The Jabiru 3300 is a lightweight four-stroke, horizontally opposed "flat-six" air-cooled aircraft engine produced by Jabiru Aircraft. The engines are direct drive and fitted with alternators, silencers, vacuum pump drives and dual ignition systems as standard. The engine is used to power homebuilt and ultralight aircraft.

Jabiru 3300
Type Piston aero engine
National origin Australia
Manufacturer Jabiru Aircraft
Developed into Jabiru 5100
underside of a Jabiru 3300



Jabiru Aircraft began as a builder of small two-seater aircraft in Bundaberg, Australia.[1] It turned to producing its own engines when supplies of the Italian-sourced engines previously used dried up.[2] Jabiru engines were designed to be manufactured in small batch quantities, so the firm used CNC machines to mill major engine parts such as cylinder blocks and heads, rather than using cast items.[3] For the fourth generation of the design, more cast and forged components (including cast cylinder heads and forged connecting rods) replace components which were previously machined from billet.[4] The 3300 is a modular development of Jabiru's flat-four 2200 engine.

In November 2014, the Australian Civil Aviation Safety Authority proposed restricting all Jabiru-powered aircraft to day-visual flight rules only, without passengers or solo students and within gliding distance of a safe place to land due to the engine line's safety record. This was in response to 46 reports of engine failure in flight. In-flight failure modes included, but were not limited to: fuel starvation; valve/port collapse & breakage of critical bolts.[5][6][7] Both the manufacturer and Recreational Aviation Australia opposed the restrictions as unnecessary and unwarranted.[8] The final rule adopted somewhat softened the restrictions, allowing the carriage of passengers and students, but requiring them to sign an acknowledgement of risk before flying and restricting equipped aircraft to day VFR flight and within gliding distance of a safe place to land.[9]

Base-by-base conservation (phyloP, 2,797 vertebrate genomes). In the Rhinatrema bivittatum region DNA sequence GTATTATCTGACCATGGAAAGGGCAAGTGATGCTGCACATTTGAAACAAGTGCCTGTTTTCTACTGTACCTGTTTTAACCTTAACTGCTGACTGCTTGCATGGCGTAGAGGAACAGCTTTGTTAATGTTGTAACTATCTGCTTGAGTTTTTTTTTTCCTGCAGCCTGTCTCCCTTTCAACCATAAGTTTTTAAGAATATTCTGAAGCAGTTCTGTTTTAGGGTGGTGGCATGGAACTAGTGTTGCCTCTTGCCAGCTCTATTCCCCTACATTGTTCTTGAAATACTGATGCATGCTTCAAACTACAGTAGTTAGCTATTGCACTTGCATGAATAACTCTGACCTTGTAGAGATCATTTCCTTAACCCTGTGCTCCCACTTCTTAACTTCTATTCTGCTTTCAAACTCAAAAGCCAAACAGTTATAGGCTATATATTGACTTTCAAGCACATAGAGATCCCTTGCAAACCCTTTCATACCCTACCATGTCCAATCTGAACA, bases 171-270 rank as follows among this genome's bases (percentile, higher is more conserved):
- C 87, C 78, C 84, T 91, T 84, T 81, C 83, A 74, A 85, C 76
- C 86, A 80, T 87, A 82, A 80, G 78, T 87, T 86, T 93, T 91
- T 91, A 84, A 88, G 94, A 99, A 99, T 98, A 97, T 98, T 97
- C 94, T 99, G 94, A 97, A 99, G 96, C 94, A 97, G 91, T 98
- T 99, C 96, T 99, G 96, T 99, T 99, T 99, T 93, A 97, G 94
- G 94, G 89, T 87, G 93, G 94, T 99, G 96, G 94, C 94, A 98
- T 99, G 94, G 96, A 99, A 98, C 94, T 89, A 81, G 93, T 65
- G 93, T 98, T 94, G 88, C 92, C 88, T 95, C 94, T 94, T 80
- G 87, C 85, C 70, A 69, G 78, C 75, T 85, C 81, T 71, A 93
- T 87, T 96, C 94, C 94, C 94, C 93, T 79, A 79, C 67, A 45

A subsequent tear-down of one engine by CASA resulted in recommendations in June 2016 for further easing of the restrictions.[10]





General characteristics

  • Type: Flat-6
  • Bore: 97.5 mm (3.84 in)
  • Stroke: 74 mm (2.91 in)
  • Displacement: 3,300 cm³ (201.4 in³)
  • Length: 671 mm (26.42 in)
  • Width: 582 mm (22.91 in)
  • Height: 445 mm (17.54 in)
  • Dry weight: 81 kg (178 lbs) with exhaust, carburetors, starter motor, alternator & ignition system


  • Fuel system: Mechanical fuel pump
  • Fuel type: AVGAS 100/130 or Auto Gas 91 MON (97 RON) Minimum
  • Oil system: Wet sump
  • Cooling system: Air-cooled, oil cooling (optional, but usually necessary)


See also


Comparable engines:


  1. ^ "About". Archived from the original on 6 December 2013. Retrieved 8 October 2013.
  2. ^ "Background to the Development of the Jabiru". Retrieved 12 August 2016.
  3. ^ "Engines". 12 July 2012. Retrieved 8 October 2013.
  4. ^ "Engines". Retrieved 30 January 2024.
  5. ^ RA-Aus Response, Sport Pilot Magazine (Australia), Feb 2015, page 27
  6. ^ "Limitations on aircraft with Jabiru engines - Shine Lawyers". Shine Lawyers. Retrieved 29 May 2016.
  7. ^ "CASA issues Jabiru Engine Update". Retrieved 29 May 2016.
  8. ^ Niles, Russ (15 November 2014). "Australia Eyes Jabiru Restrictions". AVweb. Retrieved 17 November 2014.
  9. ^ Niles, Russ (21 December 2014). "CASA Issues Jabiru Final Rule". AVweb. Retrieved 22 December 2014.
  10. ^ Civil Aviation Safety Authority (8 June 2016). "Jabiru Engine Reliability" (PDF). Retrieved 13 March 2017.